Nick Johnson, Arizona (Adam Butler)
Bill Walton’s argument is that the award goes to Johnson because he’s the best player on the best team. Now I’ll explain why he’s the best player. The guards of the Pac-12, a conference chock full of elite backcourt talent, has an average shooting percentage of 33 percent against Johnson. Sure, this is an arbitrary number full of inaccuracies and innuendo. But run through box scores of Arizona games and pick out the best guard on the opposition. Go ahead. UCLA? Jordan Adams was 4-of-15. Chasson Randle? 3-of-15. Askia Booker is a collective 8-of-27 when facing Arizona’s #13. Johnson is the best defensive player on the best defensive team in the country. Oh, and he’s sixth in offensive rating among players with greater than 24 percent usage in the conference. Basically he’s heavily relied upon and he’s coming through. If you need the MVP argument, note that in Arizona’s only two losses, Johnson has shot a collective 6-of-34. They need him and he’s delivering. He’s the best player on the best team.
Roberto Nelson, Oregon State (C0nnor Pelton)
If points win you basketball games, then shouldn’t the conference’s leading scorer be its player of the year? You’re damn right, he should. What’s that about defense? Overrated. Oregon State would be even lower in the Pac-12 standings without Nelson’s scoring ability, as proven by the team’s offensive lapses when he’s on the bench. His craftiness makes the shooting guard a threat anywhere on the court, and he is often seen Euro-stepping his way through traffic in order to convert a wild layup. The senior of course accumulates the majority of his points from three-point land and has more range than any other competitor in the West. Nelson dropped a couple of triples in the Beavers’ upset of UCLA that were from so deep that the television cameras didn’t pick up the full flight of the ball since so much arc was needed. Finally, Nelson stepped up early in the season when the team desperately needed a leader. And, oh yeah, he’s probably the top basketball coach in the nation who is also starting for a Division I team.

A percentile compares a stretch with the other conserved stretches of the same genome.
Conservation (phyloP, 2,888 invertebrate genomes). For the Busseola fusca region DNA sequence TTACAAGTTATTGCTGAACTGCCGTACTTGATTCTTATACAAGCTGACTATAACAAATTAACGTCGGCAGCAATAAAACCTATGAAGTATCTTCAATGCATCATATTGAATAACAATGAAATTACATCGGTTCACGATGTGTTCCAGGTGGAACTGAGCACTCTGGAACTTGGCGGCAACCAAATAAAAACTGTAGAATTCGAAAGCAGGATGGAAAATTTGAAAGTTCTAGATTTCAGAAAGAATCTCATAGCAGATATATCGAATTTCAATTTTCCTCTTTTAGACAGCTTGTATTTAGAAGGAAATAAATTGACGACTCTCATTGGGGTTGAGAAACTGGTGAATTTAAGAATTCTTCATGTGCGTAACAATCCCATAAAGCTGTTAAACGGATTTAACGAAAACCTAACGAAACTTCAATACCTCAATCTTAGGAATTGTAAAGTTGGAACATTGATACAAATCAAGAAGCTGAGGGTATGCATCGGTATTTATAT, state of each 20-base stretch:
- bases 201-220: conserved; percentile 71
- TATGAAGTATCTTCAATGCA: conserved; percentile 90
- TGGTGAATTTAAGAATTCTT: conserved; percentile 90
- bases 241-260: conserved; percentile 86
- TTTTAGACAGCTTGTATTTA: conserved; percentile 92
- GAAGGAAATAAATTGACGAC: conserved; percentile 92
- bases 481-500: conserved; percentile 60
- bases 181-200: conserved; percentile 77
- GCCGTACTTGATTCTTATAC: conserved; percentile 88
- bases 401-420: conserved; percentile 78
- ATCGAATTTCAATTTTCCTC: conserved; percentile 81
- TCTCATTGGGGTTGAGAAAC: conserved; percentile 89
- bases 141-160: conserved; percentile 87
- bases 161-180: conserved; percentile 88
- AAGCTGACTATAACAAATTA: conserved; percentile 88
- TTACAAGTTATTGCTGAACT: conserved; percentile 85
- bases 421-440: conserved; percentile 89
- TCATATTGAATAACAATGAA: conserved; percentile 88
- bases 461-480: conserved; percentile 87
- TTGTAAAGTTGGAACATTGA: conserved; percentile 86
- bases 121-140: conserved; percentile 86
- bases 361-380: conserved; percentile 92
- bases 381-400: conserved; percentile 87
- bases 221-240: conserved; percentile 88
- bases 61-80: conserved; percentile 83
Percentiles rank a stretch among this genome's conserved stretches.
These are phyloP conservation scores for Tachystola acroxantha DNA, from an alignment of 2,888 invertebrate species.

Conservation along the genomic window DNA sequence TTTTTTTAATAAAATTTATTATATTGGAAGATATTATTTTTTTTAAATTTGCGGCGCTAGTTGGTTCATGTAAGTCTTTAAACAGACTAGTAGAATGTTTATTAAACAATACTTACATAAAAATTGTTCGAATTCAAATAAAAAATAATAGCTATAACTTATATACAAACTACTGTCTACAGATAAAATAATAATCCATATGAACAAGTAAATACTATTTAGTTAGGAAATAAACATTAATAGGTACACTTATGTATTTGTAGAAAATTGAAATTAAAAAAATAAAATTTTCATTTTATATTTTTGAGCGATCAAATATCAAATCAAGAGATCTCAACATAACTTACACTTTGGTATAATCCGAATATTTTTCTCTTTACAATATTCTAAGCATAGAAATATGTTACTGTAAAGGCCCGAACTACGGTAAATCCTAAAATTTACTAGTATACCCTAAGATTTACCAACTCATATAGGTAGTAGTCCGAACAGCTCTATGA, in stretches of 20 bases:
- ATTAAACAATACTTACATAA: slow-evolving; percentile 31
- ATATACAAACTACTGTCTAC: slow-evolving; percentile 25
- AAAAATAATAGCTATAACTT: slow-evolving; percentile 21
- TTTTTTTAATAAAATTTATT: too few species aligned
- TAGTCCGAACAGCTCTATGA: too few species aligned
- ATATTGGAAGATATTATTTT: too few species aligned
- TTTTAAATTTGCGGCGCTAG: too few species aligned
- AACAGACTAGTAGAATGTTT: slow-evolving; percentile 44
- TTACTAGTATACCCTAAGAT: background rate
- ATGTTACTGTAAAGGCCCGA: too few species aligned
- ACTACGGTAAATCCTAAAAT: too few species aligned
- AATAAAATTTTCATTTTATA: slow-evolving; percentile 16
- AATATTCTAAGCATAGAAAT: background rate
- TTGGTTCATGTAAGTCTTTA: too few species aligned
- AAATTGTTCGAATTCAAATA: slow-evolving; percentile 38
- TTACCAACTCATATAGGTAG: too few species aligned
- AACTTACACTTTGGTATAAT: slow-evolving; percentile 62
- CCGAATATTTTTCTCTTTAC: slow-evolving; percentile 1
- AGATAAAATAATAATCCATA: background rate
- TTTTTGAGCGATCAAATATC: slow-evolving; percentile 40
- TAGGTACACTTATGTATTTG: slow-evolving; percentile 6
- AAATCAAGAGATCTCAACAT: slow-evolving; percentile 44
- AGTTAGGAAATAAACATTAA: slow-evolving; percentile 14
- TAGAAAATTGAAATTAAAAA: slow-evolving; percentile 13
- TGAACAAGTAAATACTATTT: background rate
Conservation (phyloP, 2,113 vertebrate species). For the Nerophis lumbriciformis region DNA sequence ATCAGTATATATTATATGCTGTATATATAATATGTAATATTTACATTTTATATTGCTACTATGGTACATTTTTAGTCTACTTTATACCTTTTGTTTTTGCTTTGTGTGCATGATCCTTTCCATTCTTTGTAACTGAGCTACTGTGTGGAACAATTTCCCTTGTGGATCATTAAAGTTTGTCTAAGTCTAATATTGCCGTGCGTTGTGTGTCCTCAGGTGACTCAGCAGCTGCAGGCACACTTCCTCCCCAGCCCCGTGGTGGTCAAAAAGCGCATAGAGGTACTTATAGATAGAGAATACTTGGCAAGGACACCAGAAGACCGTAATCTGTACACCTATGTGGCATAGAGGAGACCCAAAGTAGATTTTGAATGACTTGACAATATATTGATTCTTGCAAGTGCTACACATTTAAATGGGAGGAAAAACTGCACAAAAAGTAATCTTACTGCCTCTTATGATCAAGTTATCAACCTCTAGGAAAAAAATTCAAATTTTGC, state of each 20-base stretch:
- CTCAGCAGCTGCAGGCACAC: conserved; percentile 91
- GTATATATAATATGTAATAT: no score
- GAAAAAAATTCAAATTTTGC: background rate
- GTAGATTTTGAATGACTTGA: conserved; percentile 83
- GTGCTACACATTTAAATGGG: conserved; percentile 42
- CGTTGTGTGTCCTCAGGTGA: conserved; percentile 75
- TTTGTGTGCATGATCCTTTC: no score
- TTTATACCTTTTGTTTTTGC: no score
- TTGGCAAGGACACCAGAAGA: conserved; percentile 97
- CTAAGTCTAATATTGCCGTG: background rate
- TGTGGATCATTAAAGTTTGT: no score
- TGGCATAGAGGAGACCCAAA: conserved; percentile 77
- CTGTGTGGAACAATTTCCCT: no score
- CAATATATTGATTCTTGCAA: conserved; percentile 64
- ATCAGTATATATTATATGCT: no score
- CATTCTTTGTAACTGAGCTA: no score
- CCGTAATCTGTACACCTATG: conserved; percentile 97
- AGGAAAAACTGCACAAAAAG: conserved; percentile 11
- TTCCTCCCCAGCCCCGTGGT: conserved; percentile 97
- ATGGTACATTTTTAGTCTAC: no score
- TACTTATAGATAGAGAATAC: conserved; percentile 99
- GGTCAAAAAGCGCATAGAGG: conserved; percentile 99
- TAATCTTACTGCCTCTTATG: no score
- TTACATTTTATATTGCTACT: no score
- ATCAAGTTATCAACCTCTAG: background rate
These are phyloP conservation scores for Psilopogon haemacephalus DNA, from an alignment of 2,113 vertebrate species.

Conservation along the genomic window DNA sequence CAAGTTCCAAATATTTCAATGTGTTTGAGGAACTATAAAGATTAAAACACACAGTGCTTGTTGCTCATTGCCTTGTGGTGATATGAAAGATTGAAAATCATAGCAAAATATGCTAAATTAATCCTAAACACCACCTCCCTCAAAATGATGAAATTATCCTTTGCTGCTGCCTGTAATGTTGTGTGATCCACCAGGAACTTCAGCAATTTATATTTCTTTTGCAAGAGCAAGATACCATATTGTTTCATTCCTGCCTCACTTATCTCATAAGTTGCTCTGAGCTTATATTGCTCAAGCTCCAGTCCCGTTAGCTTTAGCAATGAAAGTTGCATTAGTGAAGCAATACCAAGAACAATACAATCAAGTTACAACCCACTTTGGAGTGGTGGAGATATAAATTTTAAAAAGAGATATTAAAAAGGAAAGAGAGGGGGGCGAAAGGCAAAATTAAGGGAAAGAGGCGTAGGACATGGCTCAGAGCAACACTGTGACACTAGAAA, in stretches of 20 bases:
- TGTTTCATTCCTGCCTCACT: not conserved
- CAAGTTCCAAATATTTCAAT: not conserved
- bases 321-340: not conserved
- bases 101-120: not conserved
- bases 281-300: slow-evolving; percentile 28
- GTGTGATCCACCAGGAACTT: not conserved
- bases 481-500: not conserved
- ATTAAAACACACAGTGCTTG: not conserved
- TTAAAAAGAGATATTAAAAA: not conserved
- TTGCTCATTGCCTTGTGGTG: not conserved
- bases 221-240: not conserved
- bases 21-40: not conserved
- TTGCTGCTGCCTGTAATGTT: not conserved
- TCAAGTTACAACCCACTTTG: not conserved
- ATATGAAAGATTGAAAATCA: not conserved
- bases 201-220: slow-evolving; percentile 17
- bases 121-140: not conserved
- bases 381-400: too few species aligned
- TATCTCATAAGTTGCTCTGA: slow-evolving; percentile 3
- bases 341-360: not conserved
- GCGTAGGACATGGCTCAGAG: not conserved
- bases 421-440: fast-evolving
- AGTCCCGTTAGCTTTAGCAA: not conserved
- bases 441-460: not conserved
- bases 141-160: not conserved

Delon Wright, Utah (AB)
The POY award is often a tricky one because it’s really tough to define “of the year.” Did they play a valuable role or were they just really good? In the case of Delon Wright, we could argue it both ways. First, I’d challenge you to tell me something he doesn’t do? He spearheads Utah’s defense and collects points (eighth in the conference), rebounds (14th), assists (fourth), and steals (second). Even blocks (sixth)! A while back — and I haven’t had the chance to further expand on this — but I ran a bunch of numbers to find that Wright — a guard — turns 61 percent of his possessions into a score (assisted or made by him). He has more made baskets at the rim than Aaron Gordon (114 vs. 87). Those are the easiest shots to make and Wright does among the best jobs of creating those shots. The Utes have the ninth best field goal percentage on two-point shots in the country. Maybe the Utes aren’t the best team in the conference, but they just might have the most valuable player on their squad.